Thursday, February 6, 2014

The Almost Boycott of 1968 Olympics

As a student of history, I have to admit that I have been enjoying watching the television show Madmen not just for the drama but for the history. The attention to detail is impeccable. When they turn on their black and white television sets, with the rabbit ear antennae, that white dot slowly comes on the screen and takes a few seconds for the picture to appear. I love it. As I watch season six, with the storyline based in 1968 (one of the US's most turbulent years), I observe some the best television characters ever created reflect on their current events: assassinations, violence at the Democratic convention, the Vietnam war and pot smoking in the office. I was three years old when this unfolded, but I feel like I am sharing the experience now. If the novel is the great art form of the 20th Century, then surely television will be the 21st Century's. Don Draper is our Gatsby, as complex and as relevant our era as any Fitzgerald, Hemingway or Salinger character.

With the Winter Olympic in Sochi starting tomorrow, I have to wonder, will the events of 1968 Summer Olympics in Mexico City be mentioned on Madmen. Don't tell me, I plan to watch it as soon as my wife gets home. The Olympic Project for Human Rights was founded by UC Berkley sociology professor Harry Edwards. Its intention were to organize the American black athletes to boycott the Olympics. The most famous of them was Kareem Abdul-Jabbar (named Lew Alcindor at the time), but they were supported by Jesses Owens, Jackie Robinson and Dr. Martin Luther King Jr.  The five demands were: 1) the removal of racist IOC president Avery Brondage, 2) a retraction of Rhodesia and South Africa invitation to the games, 3) reinstating of Muhammed Ali's boxing title, 4) hiring more African-American coaches and 5) ending the "whites only" policy at the New York Athletic Club. South Africa and Rhodesia were disinvited but that had happened before the demands were made.  None of the others were met and the athletes went anyway. They were urged to find some individual gestures of protest. In this video King mentions six demands but I could only find five.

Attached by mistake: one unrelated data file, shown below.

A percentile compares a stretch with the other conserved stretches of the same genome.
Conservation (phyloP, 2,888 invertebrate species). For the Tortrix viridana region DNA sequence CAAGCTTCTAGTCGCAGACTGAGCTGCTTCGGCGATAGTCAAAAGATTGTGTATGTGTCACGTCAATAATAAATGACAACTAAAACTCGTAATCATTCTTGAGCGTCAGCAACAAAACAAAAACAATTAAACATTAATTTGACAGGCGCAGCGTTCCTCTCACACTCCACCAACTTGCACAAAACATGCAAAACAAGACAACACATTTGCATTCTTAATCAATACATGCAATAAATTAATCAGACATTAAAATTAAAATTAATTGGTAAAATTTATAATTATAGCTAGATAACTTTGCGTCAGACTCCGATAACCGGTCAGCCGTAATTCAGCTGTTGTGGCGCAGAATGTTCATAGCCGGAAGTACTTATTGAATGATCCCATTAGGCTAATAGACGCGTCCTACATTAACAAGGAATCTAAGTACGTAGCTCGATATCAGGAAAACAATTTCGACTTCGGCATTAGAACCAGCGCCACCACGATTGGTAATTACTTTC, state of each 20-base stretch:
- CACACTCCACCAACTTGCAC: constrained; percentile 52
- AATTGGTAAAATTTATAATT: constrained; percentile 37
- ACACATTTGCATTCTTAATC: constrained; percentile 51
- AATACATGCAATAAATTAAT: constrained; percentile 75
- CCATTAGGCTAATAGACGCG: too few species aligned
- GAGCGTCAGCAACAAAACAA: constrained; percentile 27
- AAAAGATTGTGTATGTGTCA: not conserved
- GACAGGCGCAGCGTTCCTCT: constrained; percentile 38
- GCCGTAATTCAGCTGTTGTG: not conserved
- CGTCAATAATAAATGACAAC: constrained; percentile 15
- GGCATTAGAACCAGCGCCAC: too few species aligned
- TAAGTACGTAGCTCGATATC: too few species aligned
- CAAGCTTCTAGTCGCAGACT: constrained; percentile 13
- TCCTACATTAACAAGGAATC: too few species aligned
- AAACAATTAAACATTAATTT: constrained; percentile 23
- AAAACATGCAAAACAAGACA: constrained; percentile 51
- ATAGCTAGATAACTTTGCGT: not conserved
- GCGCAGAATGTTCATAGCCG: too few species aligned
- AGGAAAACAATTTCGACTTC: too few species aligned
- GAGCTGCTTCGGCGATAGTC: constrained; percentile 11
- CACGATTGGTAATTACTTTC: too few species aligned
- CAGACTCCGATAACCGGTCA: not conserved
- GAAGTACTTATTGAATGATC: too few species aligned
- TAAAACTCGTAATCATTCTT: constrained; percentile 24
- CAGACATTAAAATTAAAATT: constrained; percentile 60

The US received 45 gold medals in that Olympics, ten of them were by black athletes setting seven world records (including the famous Bob Beamon long jump). The only protesters were Tommie Smith and John Carlos who placed first and third in the 200 meter run. Smith wore a black glove on his right hand, Carlos on his left. They raised their hands with the Black Power symbol. They also wore no shoes to symbolize poverty, they wore beads to protest lynchings and an Olympics Projects for Human Rights button. Instead of looking at the flag while the national anthem played, they bowed their heads. They were suspended from the team, thrown out of Olympic Village and had to go home but could keep their medals because the US wanted to count them in the medal count.

The reaction from home is what you'd expect, America hasn't changed much. The worst thing that was said in the media was by sport broadcaster, Brent Musburger, called them a pair "dark skinned storm troopers." This was before Star Wars, so storm trooper was still associated with German soldiers. They received tons of hate mail and death threats. Tons of problems followed including social isolation and loss of employment bottoming out with Carlos' wife's suicide in 1977.  

I don't know if this is a big enough event to appear in Madmen, but it is just a reminder that I am glad I am not old enough to remember 1968.

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